DIY ideas for Spa cover lift


Old 11-16-05, 09:12 PM
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Question DIY ideas for Spa cover lift

Have been looking at purchasing a spa cover lift, but after looking at the models available and the prices of $150 +, I figured I'd ask if anyone here has ideas on how to build a DIY Spa cover lift. I am thinking about using PVC or other materials I can find at "Depot." It seems like a project someone could knock out in an hour or so. Does anyone have ideas or plans that they have used on their own spas? I have seen some plans on Ebay, but wanted to get others opinions before I went any further.
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Old 11-17-05, 05:41 AM
Join Date: Oct 2002
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I was thinking of trying to build my own cover lift also. I donít think pvc alone will be strong enough. Things that I have considered using include ĺĒ copper water pipe or rigid metal (electrical) conduit. I like the copper pipe idea better because you can permanently solder the joints. Iím sure both materials will work, but they might cause staining as they corrode. To solve this I considered painting or covering the pipe with heat shrink tube. For the hinges you can simply use a block of wood with a hold drilled in it.
Good luck.
Old 11-17-05, 09:14 AM
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Looks like you will be busy, once you get that spa installed you will no doubt need to relax in it! I have never seen any do it yourself plans for spa lifts. But in your construction keep in mind that as a spa cover gets older the foam core tends to retain water. When this happens it will get very heavy, even weighing over 100 lbs. So if you use PVC it may not over the years support the weight. You will also want to use some sort of hydraulic assist. Good luck.

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Old 11-17-05, 10:50 AM
Bog Bonzai
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Smile Cover made easy

If the newage metal studs that you can buy at the depot are aluminium you could easily build the frame out of them. They're thick enough to use 2" styrofoam. Hinges will screw right on to them. If they're steel I might reconsider using them. They're light and rigid enough.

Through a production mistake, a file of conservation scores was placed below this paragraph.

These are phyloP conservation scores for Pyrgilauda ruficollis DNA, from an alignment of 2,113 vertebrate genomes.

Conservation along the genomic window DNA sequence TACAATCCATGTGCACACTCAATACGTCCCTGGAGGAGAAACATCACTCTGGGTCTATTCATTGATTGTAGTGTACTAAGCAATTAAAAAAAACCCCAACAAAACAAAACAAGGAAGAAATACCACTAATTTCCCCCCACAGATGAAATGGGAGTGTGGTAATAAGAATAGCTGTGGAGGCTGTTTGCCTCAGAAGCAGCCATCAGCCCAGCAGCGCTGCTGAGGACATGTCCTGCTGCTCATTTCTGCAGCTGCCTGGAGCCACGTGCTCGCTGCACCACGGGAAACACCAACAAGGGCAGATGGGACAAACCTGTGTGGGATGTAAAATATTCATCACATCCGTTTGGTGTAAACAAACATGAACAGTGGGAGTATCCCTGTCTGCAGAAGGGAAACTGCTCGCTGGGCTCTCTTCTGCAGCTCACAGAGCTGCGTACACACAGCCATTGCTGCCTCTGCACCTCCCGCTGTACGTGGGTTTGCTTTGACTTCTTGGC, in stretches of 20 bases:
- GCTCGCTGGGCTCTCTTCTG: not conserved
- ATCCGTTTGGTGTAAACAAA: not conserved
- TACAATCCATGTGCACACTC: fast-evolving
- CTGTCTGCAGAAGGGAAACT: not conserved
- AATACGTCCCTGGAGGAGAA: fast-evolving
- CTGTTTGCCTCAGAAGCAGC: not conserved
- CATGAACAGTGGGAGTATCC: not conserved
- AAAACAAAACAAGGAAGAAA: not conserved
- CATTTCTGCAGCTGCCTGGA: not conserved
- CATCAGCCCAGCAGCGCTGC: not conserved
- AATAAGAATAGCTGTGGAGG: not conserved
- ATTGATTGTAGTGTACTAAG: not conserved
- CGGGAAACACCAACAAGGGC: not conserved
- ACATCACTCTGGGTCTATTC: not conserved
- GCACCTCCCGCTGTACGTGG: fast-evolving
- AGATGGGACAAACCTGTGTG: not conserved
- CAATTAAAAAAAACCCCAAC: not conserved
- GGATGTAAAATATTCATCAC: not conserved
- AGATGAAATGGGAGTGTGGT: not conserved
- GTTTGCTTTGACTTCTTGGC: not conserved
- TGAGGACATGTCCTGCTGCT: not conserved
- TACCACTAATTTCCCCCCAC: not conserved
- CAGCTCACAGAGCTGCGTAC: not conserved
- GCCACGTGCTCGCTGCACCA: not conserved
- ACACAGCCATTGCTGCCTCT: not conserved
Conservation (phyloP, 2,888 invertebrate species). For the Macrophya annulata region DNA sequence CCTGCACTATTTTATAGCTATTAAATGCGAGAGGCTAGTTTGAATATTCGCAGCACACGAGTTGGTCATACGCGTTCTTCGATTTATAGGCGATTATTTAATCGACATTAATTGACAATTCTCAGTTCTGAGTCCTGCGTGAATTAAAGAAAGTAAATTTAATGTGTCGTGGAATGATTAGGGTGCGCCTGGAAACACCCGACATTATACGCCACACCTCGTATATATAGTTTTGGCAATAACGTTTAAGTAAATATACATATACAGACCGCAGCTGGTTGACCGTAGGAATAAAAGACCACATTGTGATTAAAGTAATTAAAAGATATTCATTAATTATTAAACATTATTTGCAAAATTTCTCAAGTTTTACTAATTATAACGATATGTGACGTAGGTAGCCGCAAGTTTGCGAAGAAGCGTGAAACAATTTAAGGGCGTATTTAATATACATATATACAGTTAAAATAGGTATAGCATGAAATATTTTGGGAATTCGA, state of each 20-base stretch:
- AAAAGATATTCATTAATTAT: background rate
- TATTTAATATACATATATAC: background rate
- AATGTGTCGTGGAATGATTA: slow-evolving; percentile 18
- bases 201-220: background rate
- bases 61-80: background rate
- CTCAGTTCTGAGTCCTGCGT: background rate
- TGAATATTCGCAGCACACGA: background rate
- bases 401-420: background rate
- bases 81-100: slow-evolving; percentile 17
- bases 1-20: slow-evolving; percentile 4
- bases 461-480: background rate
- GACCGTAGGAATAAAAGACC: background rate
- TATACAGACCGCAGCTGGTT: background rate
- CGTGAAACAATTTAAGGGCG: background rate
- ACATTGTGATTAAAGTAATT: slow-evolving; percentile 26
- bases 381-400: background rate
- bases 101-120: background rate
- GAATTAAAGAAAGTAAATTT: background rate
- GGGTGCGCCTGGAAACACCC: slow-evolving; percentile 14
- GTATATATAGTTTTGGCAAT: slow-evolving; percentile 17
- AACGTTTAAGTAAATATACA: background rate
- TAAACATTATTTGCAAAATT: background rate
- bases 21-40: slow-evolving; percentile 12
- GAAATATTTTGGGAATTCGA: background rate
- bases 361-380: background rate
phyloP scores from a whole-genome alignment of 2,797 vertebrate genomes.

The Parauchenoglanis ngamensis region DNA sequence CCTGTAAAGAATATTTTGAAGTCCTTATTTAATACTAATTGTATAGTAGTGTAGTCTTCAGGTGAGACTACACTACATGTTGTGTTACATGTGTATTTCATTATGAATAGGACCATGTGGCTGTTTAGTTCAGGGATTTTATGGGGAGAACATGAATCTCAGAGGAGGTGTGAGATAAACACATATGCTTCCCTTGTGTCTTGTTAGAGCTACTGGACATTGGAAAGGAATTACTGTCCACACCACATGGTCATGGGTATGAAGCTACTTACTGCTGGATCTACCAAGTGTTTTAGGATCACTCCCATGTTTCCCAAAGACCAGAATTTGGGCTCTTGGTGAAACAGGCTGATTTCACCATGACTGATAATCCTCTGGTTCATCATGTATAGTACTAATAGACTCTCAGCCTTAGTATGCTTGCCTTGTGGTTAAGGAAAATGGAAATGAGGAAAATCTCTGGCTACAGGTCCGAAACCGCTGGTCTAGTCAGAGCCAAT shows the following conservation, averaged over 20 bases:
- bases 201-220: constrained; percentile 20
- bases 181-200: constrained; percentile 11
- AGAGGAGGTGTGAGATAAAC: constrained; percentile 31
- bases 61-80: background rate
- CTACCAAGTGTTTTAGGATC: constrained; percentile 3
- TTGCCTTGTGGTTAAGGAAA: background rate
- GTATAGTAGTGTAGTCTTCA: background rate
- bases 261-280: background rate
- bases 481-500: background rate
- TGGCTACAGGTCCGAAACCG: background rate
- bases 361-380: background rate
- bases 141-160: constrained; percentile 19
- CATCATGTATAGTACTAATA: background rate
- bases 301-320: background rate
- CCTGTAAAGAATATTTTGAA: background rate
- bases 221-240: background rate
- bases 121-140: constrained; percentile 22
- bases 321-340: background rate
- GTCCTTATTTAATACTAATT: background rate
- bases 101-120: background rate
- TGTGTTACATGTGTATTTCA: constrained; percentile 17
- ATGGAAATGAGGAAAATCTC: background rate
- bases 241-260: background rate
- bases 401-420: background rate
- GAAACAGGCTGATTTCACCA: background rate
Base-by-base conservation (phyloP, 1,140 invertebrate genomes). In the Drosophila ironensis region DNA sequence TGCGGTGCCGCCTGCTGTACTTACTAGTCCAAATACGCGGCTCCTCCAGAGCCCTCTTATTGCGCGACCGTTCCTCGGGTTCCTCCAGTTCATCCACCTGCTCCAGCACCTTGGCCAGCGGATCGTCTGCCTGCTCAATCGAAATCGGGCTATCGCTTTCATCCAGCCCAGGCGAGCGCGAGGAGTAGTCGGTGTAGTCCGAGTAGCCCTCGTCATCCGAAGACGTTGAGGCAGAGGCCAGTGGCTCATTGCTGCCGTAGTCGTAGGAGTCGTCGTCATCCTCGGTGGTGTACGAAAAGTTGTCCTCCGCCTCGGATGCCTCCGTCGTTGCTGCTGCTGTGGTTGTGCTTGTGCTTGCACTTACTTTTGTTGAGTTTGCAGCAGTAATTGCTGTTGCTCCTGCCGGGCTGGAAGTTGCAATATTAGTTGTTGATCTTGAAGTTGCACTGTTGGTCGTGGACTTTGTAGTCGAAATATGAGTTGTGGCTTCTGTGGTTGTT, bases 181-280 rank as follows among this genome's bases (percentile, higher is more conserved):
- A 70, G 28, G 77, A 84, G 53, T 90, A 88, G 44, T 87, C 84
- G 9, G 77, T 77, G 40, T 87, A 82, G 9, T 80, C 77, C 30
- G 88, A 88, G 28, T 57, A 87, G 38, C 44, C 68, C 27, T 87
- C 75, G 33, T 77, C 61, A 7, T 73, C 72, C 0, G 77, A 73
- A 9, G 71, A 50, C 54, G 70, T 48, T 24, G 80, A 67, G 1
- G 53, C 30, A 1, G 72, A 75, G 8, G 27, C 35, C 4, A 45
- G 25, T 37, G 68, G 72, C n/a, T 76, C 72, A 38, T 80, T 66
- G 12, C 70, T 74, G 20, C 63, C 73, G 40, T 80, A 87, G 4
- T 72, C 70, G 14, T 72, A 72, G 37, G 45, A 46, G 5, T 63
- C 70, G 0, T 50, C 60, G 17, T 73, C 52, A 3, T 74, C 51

I have a simple bi-fold cover that just flips off, easy to handle. No real need for a lifting mechanism unless you want one for the simplicity covering/uncovering.
Old 11-17-05, 05:35 PM
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Thumbs up Good ideas!

The cover I have is a bi-fold design
I think I may try Homer's approach with the copper pipe and Rust-o-leum spray paint. I agree with Him and DPW about the weight issue with using PVC. I didn't even think about the fact that the cover could and probably will get water logged. In fact, I am going to remove the insulation from the cover, ensure that it is dry and then water proof it. I have seen threads where folks have gone down to the marine supply store and have the insulation wrappped with the shrink plastic that they use to protect boats for the Winter. I think this is a great idea, but I am not that close to a marina.
The Metal stud idea that Bog has would definitely fit the strength profile, and it would probably not oxidize as much as copper, but I think it would look bulky.
Old 11-19-05, 07:42 PM
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I have had two different spa covers and neither of them absorbed water so I don't think that will be a major problem.

A simple stand on the outside of the spa might be the easy way to go. I made one many years ago and it was a great improvement over letting the cover go all the way to the floor/ground. Make the stand so it holds the bottom edge of the cover about 12-18" below the top of your spa. Opening the cover is easy. Flip over one side, get in the spa and tip the cover up on to your stand. When finished soaking simply tip the cover back onto your spa.

Once I got older and wiser I spent the money and bought a cover lift and it was the best money I have ever spent. It is spring loaded so it carries most of the weight of the cover and it has worked perfectly for about seven years now.

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